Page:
The Airbus A380 is the biggest operational passenger airliner in the world. The megajet took over this position from the Boeing 747 in October 2007 when it started commercial operations with Singapore Airlines. The A380 has two main decks over the full length of the fuselage, offering room to 525 passengers in a standard three-class layout and a maximum of more than 800 in high-density configuration.
Airbus started studying large capacity airliner concepts in the early 1990s in order to attack Boeing's 747-monopoly. The project was first designated 'A3XX' and later renamed 'A380'. The designation 'A380' was chosen because the double-deck fuselage cross section looks like an '8'. In the earliest phases of the project, Airbus studied several design proposals, including a concept with two A340-fuselages side-by-side, but in the end Airbus chose a layout with two main passenger decks. In the standard cabin layout, the main deck offers ten abreast seating (3+4+3 - eleven-abreast in high-density configuration) and on the upper deck, the passengers sit eight-abreast (2+4+2).
Airbus launched full-scale development of the A380 in December 2000 after collecting orders for 55 aircraft from six airlines. The first flight of the A380 took place on 27 April 2005. About 25 per cent of the airframe consists of composite materials instead of aluminium. One of the new materials used is GLARE, a composite of aluminium and glass fibre layers developed in The Netherlands. GLARE (GLAss-REinforced fibre metal laminate) is used in upper fuselage skin panels.
The logistic process of bringing all Airbus A380 parts to the final assembly line in Toulouse is very complex. Major components are built by Airbus plants in the UK, Germany, Spain and Northern France have to be transported to the final assembly line in Toulouse. Smaller components, like the vertical fin, are carried by Airbus A300-600ST Beluga aircraft, but for the transport of bigger parts, like fuselage sections, the tailplane and the wings special ships, barges and road vehicles have been constructed for this job. These are first transported to Bordeaux by ship. There the components are loaded on barges, which bring them to Langon. From there a road convoy travels 200 kilometres (124 miles) to Toulouse, where final assembly of the A380 takes place. The convoy, escorted by police and security vehicles, passes narrow country roads and village streets. Sometimes the aircraft parts are only centimetres away from the buildings in the villages. At some places new roads were created to avoid towns and bridges, but in Levignac, the convoy has to pass right through the middle of the village. This happens during the night, every two weeks. Many people come to see it, as if it is part of the yearly Tour de France bicycle race.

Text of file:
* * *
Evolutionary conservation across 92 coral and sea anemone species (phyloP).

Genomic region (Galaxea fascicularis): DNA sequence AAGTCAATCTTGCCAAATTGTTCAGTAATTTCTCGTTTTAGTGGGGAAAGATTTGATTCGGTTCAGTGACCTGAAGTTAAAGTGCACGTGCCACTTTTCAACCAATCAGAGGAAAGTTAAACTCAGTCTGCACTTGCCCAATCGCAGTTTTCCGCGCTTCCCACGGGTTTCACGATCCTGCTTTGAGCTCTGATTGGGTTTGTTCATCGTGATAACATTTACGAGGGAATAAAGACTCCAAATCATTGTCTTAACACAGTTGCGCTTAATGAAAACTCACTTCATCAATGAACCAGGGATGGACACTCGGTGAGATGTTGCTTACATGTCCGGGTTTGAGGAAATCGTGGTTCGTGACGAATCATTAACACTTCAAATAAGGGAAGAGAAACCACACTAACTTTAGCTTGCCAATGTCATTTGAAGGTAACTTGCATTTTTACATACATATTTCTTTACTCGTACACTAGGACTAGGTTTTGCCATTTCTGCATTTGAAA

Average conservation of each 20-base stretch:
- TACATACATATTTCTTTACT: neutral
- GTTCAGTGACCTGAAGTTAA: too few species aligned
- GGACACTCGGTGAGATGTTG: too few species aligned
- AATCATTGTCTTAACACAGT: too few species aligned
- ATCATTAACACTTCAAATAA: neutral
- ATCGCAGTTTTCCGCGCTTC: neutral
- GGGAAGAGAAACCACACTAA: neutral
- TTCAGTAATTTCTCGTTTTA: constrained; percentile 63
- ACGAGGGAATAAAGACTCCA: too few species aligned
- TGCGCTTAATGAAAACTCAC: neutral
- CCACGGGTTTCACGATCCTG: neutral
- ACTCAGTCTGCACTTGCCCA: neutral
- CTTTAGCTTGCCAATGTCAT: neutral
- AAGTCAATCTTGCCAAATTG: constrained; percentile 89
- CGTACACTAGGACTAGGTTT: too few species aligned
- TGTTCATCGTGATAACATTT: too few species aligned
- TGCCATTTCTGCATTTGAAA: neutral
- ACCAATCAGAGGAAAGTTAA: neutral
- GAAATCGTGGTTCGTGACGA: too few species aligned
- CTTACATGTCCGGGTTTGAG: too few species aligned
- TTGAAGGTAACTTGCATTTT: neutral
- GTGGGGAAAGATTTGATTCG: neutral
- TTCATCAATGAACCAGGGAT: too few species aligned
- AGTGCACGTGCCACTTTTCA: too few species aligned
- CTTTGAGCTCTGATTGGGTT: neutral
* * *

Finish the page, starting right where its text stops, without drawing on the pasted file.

The first delivery took place to Singapore Airlines on 15 October 2007 and the airline introduced the A380 on 25 October 2007 on its Singapore-Sydney service, one and a half year later than originally planned. The delay was caused by problems with the complex wiring of the aircraft. On the assembly line, many wires and cables appeared too short. The whole wiring of the aircraft had to be redesigned. The cause of the problem was the use of two different versions of the CATIA computer-aided design software by the Airbus partners which didn't match correctly. Correcting the problem increased the development costs with billions of euro's.
Other airlines putting the A380 into service so far, are Qantas, Air France, Lufthansa, Emirates Airline, China Southern, Korean Air, British Airways, Thai Airways International, Malaysia Airlines, Asiana Airlines, Qatar Airways and Etihad Airways. The biggest user is Emirates, which ordered 140 aircraft and early in 2015 it flew over 50 of them. Part of the first class section of the Emirates A380s are two shower suites, a unique feature for an airliner. The business model of Emirates is built around the A380 to make Dubai the world's biggest and busiest airport, primarily as a transfer hub.
In spite of the 140 aircraft sold to Emirates, Airbus is not very successful in selling the A380. Until early 2015 it had 318 orders in the books, but of some customers like Virgin Atlantic (6) and Hong Kong Airlines (10) it is highly uncertain if they will ever fly. Among passengers the aircraft is very popular and it is attracting gazes from the public at airports everywhere in the world, but airlines are hesitant to buy it, because they fear that it is hard to fill the large number of seats. In spite of the recent success of the Middle-Eastern hubs Dubai, Abu Dhabi (Etihad), Doha (Qatar Airways) and Ankara (Turkish Airlines), the hub transfer concept for which the A380 was designed, seems to become less important with the advance of twin-engine, very long-haul aircraft like the Boeing 777 and 787 and Airbus's own A350, which can connect secondary cities bypassing the hub airports.
So far Airbus offers only the basic A380, the A380-800, and is not in a hurry to develop more versions. Airbus discontinued the development of the A380-800F freighter after all customers, including UPS and Federal Express (FedEx), cancelled their orders because of the development and production delays. Airbus has mentioned ideas about a shortened A380-700 and it is still talking about a stretched A380-900, which will seat more than one thousand passengers in a single-class layout. It remains to be seen, however, if these versions will ever fly. Most probable seems the development of an A380neo with new, more fuel efficient engines. Emirates Airline is pushing it enthusiastically and announced that it would like to replace all its current version aircraft with neos in the future.